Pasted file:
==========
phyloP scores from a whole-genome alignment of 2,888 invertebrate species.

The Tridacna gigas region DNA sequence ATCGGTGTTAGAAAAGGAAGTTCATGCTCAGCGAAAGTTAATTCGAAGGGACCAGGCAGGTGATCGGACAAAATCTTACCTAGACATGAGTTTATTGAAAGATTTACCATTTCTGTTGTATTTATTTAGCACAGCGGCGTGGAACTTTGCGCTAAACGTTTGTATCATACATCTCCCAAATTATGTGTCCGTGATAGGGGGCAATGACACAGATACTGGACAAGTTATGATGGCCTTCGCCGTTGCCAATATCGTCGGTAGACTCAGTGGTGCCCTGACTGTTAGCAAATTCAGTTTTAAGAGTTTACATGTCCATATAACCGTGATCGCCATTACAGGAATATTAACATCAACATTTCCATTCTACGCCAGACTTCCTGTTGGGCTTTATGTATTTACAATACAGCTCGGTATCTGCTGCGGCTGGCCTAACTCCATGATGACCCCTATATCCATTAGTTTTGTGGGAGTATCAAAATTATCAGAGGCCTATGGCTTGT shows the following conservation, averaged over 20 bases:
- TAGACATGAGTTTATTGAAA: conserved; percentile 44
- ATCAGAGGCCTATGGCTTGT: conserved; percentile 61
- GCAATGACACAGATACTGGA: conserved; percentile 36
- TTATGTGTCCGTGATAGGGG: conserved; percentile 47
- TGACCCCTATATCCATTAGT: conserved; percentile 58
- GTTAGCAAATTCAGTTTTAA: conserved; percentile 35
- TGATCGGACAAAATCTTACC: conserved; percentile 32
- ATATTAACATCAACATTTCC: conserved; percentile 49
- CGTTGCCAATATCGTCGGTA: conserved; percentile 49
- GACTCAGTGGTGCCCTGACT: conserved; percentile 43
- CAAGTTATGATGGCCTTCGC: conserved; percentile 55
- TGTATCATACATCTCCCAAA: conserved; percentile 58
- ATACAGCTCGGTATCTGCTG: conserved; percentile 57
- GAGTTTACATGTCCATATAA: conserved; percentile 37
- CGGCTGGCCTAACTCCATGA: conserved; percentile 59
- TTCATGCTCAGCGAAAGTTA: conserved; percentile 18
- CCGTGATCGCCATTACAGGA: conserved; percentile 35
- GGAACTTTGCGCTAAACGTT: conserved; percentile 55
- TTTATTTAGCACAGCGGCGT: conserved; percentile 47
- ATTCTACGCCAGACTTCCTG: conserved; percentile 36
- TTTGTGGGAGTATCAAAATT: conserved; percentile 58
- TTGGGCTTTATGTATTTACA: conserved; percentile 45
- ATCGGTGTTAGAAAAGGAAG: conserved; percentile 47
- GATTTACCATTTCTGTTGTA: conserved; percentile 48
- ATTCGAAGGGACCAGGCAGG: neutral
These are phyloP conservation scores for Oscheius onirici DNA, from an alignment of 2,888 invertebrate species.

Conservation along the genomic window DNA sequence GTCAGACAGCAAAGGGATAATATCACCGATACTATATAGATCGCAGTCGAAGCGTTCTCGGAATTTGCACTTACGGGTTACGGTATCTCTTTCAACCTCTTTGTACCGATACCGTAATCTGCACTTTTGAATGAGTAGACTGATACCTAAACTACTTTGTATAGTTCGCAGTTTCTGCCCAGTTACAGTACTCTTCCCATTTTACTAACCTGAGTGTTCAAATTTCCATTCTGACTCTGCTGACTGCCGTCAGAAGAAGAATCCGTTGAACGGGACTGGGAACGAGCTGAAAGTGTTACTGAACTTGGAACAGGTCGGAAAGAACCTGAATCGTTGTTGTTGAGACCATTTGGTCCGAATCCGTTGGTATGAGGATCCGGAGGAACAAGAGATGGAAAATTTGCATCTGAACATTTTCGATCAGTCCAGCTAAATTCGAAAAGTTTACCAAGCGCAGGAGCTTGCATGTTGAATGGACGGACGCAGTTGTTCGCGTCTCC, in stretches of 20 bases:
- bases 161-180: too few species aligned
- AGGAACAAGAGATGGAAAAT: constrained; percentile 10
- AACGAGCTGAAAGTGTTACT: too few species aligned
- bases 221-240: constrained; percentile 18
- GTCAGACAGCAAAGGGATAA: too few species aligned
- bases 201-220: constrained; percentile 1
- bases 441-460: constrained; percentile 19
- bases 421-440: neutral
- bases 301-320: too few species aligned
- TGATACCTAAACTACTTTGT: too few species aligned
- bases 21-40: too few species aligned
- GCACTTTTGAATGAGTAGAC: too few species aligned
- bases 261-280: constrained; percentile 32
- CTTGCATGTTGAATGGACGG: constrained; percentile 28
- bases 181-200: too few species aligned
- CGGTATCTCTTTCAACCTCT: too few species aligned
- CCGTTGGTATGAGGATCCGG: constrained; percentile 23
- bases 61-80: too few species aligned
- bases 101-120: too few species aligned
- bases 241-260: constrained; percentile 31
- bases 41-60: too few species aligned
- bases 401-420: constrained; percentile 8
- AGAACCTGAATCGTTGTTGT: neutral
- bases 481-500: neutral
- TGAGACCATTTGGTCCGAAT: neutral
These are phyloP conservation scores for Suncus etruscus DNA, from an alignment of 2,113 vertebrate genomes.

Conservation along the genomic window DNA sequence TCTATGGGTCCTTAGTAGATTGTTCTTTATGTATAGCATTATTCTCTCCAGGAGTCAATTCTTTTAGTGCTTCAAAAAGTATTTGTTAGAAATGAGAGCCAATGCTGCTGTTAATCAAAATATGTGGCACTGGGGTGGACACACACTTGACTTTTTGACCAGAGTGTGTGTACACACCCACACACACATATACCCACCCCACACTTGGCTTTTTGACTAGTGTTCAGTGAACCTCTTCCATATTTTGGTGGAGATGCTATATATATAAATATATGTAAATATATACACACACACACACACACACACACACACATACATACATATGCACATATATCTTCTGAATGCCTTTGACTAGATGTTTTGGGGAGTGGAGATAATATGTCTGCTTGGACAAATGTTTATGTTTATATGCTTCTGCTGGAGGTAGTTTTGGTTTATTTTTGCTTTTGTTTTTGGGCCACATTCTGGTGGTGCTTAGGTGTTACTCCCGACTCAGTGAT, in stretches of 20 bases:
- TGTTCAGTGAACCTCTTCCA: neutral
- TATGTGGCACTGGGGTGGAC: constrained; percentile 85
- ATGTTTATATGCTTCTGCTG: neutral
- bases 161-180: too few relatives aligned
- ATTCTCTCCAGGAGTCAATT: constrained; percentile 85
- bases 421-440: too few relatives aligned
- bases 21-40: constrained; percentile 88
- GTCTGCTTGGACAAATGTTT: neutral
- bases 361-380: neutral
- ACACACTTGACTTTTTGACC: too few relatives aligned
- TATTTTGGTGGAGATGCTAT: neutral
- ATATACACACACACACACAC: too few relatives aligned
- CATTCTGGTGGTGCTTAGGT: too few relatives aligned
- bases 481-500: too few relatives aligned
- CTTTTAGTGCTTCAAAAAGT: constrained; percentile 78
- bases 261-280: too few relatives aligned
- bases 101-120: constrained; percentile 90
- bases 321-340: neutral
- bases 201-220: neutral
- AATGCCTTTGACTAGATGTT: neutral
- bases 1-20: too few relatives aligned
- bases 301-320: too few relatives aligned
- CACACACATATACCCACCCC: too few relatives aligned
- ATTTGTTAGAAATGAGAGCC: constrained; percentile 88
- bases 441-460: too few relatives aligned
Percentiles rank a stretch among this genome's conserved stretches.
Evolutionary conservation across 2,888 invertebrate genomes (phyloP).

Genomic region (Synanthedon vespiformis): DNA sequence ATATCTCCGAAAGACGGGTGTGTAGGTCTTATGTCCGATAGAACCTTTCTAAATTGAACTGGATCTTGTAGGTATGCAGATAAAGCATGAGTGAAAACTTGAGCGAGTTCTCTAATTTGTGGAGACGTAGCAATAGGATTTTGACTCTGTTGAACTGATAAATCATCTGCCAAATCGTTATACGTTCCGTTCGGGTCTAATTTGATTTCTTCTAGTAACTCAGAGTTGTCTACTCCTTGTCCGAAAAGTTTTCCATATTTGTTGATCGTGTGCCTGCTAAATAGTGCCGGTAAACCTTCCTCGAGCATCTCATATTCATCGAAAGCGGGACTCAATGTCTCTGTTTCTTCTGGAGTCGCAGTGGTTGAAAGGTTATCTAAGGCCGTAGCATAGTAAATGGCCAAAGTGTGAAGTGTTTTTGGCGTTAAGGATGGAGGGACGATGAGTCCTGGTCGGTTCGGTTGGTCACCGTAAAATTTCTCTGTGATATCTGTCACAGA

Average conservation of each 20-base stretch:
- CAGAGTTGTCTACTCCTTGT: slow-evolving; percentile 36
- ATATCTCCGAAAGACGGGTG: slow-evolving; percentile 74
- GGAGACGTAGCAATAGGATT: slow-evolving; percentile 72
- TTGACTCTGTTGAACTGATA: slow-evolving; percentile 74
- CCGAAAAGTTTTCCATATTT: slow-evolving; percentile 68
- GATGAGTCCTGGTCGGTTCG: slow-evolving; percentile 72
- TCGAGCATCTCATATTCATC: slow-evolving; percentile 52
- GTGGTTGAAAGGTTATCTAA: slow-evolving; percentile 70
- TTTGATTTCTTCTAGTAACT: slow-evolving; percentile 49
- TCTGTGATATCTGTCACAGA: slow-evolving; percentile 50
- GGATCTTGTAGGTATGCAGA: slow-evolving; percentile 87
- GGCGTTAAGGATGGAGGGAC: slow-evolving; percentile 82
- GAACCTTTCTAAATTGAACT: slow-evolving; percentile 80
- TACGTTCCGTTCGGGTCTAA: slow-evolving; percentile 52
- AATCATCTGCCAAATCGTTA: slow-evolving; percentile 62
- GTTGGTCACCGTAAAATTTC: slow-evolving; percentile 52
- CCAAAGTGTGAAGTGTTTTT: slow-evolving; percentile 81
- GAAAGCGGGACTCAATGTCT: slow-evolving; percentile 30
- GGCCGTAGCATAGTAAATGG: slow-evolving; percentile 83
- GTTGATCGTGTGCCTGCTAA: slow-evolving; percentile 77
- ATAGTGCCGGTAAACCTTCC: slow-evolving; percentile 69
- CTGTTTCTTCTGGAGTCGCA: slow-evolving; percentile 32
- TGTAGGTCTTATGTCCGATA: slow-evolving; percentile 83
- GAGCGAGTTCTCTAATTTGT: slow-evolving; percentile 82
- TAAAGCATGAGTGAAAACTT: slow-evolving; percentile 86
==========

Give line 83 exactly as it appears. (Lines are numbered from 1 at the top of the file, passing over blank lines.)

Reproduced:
Evolutionary conservation across 2,888 invertebrate genomes (phyloP).